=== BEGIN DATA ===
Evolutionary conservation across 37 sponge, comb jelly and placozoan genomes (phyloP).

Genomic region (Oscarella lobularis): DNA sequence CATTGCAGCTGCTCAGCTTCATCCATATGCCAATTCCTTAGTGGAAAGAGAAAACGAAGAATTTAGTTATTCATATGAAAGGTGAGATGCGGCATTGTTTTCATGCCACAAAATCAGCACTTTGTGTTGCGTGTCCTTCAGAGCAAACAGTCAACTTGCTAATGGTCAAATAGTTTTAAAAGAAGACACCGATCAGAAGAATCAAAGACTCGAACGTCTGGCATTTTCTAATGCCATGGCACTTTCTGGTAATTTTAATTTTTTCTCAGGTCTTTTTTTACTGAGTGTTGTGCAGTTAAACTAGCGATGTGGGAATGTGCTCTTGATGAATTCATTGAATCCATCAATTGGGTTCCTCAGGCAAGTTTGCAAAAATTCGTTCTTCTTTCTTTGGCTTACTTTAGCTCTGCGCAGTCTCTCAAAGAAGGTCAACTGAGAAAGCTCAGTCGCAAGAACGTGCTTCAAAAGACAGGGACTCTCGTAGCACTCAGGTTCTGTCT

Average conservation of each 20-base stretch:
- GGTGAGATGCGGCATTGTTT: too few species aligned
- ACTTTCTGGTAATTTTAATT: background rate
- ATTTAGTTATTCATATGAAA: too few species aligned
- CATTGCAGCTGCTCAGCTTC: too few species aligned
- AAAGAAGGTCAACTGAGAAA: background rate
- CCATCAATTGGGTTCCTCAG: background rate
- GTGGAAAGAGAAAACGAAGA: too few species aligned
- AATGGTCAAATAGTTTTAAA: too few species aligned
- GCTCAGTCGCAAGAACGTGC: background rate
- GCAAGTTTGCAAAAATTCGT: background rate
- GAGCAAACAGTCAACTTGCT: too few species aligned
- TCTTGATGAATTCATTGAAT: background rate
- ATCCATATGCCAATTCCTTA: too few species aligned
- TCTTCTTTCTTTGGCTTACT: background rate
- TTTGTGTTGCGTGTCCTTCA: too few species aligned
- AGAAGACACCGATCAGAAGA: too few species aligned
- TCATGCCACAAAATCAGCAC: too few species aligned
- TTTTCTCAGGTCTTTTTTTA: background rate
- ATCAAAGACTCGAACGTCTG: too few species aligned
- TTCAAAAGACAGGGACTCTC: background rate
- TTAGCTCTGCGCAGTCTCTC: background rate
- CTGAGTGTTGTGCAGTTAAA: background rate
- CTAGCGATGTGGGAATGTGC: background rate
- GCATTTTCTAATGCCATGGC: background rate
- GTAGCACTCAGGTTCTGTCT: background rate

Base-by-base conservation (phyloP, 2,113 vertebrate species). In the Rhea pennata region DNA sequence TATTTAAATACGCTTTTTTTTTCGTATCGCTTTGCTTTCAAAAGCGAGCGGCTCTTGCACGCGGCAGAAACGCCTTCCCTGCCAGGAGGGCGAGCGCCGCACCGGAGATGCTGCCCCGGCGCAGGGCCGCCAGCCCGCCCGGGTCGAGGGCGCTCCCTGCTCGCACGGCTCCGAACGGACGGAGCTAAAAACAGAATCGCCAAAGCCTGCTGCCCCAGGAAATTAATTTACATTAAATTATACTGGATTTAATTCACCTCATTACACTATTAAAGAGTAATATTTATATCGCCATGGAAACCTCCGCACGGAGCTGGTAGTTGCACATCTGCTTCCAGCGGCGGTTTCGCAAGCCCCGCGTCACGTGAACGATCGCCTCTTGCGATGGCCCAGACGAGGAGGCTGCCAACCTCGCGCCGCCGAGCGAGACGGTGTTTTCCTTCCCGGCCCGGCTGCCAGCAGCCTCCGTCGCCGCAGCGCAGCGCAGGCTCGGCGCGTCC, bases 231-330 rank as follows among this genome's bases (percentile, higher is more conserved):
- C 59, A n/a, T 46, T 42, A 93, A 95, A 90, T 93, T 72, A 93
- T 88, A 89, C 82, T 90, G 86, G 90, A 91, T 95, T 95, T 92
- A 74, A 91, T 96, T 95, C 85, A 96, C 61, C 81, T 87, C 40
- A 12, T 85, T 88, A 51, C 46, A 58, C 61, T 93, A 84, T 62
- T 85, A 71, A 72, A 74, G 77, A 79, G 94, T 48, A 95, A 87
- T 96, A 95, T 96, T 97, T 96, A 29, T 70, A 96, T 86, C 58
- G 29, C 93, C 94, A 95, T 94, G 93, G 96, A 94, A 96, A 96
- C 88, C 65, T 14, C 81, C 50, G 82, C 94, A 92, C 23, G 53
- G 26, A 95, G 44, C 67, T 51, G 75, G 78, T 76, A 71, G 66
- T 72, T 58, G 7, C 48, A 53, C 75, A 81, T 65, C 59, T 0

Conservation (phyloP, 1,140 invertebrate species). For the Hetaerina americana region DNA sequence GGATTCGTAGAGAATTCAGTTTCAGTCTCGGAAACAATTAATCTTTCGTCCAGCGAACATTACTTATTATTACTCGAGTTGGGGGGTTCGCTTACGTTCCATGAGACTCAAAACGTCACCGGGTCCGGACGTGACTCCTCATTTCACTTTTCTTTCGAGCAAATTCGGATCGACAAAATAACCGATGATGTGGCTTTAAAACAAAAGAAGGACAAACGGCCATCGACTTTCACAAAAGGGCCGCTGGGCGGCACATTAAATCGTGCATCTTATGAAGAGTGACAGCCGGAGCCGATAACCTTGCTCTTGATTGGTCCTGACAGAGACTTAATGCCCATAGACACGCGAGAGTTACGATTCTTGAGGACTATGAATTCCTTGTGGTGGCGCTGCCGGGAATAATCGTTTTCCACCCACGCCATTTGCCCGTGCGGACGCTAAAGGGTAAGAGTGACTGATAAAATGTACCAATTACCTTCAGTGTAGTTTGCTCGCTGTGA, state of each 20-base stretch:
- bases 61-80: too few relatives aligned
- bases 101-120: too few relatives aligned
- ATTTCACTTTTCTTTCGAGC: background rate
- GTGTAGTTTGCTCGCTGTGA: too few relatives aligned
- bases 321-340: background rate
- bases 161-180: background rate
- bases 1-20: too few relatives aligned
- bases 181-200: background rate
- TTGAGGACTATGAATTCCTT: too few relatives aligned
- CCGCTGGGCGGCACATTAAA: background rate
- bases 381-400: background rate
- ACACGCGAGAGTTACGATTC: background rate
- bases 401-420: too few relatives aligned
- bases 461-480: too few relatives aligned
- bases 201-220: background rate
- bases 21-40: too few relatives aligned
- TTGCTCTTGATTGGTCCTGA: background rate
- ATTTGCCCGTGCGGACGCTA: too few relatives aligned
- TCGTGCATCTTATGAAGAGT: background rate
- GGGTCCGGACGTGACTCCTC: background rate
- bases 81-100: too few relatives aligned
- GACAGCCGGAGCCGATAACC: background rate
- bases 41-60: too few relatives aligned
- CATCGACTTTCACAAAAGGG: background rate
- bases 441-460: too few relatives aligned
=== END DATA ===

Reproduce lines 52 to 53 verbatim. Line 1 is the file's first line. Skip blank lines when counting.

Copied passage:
- ACACGCGAGAGTTACGATTC: background rate
- bases 401-420: too few relatives aligned